SOURCE: National Meningitis Association

September 18, 2008 13:15 ET

Vaccination Is the Only Way to Prevent Meningitis

This Life-Threatening Disease Can Strike Anyone, at Any Age, at Any Time

NEW YORK, NY--(Marketwire - September 18, 2008) - Infants, adolescents and young adults are at the highest risk of contracting meningococcal meningitis. Recognizing the symptoms and learning about vaccine prevention can save your child from its terrible consequences.

-- Lynn Bozof can still remember the phone call that changed her family's life forever. On a Wednesday morning, March 1998, her son Evan, a junior at Georgia Southwestern University, called to say he was having a terrible migraine headache. Hours later, he was in intensive care, diagnosed with meningococcal disease. Evan died 26 days later. If they had known about the vaccine, Evan would be alive today.

-- Melanie Benn was a freshman in college living in a dorm and home for a Christmas break. Rushed to the emergency room with flu-like symptoms, Melanie lost her arms and legs to meningococcemia and was on dialysis until her father donated a kidney to her. Her family learned later that there was a vaccine to prevent this disease.

-- At the age of 4, Lauren was diagnosed with meningococcal meningitis. Her mother, Marybeth Leeber did not know about the disease or that there is a vaccine to prevent it. To save her daughter's life doctors had to amputate both Lauren's legs below the knee, her right hand, and part of her left hand and transplant a kidney.

In the hopes of sparing other parents and children from going through this agony, parents joined to form the National Meningitis Association to help educate the public and medical professionals about this devastating disease and how to prevent it.

There are about 3000 cases of meningococcal disease every year in the U.S. affecting all age groups. The disease is a serious, potentially fatal bacterial infection. Left untreated, it can progress rapidly, often within hours of the first symptoms, and can lead to shock, and serious complications. Knowing the symptoms can save lives. Prompt action can make the difference between life and death. The symptoms of meningitis include high fever, rash, headache, stiff neck, confusion, nausea, vomiting and exhaustion.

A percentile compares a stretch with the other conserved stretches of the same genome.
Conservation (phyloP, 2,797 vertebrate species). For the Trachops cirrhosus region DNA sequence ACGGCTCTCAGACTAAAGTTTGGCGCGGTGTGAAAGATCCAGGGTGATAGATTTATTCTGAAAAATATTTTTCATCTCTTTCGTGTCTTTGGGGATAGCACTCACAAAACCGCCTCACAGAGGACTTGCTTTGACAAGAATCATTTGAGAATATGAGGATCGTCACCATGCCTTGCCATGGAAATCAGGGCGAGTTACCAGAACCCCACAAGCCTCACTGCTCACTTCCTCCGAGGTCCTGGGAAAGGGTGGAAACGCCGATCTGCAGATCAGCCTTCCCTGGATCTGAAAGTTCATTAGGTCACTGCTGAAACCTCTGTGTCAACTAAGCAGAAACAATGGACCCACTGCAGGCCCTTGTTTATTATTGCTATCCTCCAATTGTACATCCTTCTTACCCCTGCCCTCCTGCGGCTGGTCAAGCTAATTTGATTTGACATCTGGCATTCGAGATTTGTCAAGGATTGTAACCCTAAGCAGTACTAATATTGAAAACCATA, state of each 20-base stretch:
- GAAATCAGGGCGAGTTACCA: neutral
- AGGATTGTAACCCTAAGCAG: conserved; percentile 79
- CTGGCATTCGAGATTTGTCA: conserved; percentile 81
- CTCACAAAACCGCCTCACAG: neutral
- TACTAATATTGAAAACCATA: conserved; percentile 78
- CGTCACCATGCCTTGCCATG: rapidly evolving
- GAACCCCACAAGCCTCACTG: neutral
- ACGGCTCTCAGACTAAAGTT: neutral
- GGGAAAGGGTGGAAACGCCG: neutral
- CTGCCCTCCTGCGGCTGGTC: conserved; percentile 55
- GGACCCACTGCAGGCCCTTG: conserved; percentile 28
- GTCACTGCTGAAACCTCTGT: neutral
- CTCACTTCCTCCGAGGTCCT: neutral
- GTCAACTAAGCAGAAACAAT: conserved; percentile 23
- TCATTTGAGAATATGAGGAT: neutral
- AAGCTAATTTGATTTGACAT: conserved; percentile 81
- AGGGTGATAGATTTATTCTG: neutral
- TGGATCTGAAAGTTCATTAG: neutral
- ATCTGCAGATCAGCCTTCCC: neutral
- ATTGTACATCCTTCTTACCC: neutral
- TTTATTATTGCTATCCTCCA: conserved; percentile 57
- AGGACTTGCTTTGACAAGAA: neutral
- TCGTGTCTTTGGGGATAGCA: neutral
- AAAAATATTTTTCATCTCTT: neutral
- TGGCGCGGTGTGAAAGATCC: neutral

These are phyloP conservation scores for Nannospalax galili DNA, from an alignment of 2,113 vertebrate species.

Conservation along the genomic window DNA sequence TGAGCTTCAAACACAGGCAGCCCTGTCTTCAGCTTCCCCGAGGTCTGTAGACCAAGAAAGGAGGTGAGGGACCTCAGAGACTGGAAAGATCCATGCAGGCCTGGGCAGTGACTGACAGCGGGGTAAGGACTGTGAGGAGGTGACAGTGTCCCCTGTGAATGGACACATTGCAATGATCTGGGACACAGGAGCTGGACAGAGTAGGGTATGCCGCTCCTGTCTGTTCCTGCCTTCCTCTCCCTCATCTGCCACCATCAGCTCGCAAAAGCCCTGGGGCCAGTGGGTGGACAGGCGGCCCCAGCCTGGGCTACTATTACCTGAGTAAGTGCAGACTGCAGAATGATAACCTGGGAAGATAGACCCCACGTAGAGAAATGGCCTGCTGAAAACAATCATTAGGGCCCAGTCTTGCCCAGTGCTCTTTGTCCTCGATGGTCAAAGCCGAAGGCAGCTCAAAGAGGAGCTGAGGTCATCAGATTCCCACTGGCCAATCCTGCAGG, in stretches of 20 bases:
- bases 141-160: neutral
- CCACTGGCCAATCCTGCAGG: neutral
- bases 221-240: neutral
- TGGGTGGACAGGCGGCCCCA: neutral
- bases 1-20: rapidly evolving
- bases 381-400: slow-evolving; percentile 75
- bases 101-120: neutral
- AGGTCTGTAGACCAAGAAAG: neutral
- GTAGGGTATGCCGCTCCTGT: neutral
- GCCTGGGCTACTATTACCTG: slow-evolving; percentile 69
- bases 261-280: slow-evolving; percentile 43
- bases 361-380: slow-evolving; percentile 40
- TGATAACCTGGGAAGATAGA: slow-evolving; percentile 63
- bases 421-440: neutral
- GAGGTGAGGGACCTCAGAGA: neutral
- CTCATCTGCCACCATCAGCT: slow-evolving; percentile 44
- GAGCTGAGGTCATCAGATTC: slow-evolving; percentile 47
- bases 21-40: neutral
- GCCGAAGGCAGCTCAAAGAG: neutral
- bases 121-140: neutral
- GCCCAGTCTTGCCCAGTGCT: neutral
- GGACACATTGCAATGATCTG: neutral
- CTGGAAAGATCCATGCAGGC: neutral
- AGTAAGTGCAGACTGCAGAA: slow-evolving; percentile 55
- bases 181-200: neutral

The majority of cases among adolescents are potentially vaccine preventable so it is important to know about meningococcal meningitis. Since it is difficult to recognize, understand and diagnose in those first crucial hours after onset, vaccination is the only prevention.

"With school back in session, now is a good time to get vaccinated," said Lynn Bozof, President of the National Meningitis Association. "The good news is this is a vaccine-preventable disease and we urge parents to talk with their children's health care providers about vaccination."

According to the Centers for Disease Control and Prevention (CDC), between 10-12 percent of the cases are fatal. Among those who survive meningococcal disease, approximately 20 percent suffer long-term consequences, such as brain damage, kidney disease, hearing loss or limb amputations. Currently, the CDC recommends meningococcal disease immunization for all adolescents 11-18 years of age.

There is an effective meningitis vaccine for ages 2 - 55. Currently no vaccine is available that protects infants. New vaccines for infants are in development for this most vulnerable age group.

For more information about NMA and the organization's activities, or to contact a member of NMA, please visit www.nmaus.org or call 1-866-FONE-NMA (1-866-366-3662). For Video please visit http://newsinfusion.com/video_details.php?videoId=224.

Contact Information

  • Contact:
    Lynn Bozof
    President of the National Meningitis Association:
    678-779-3370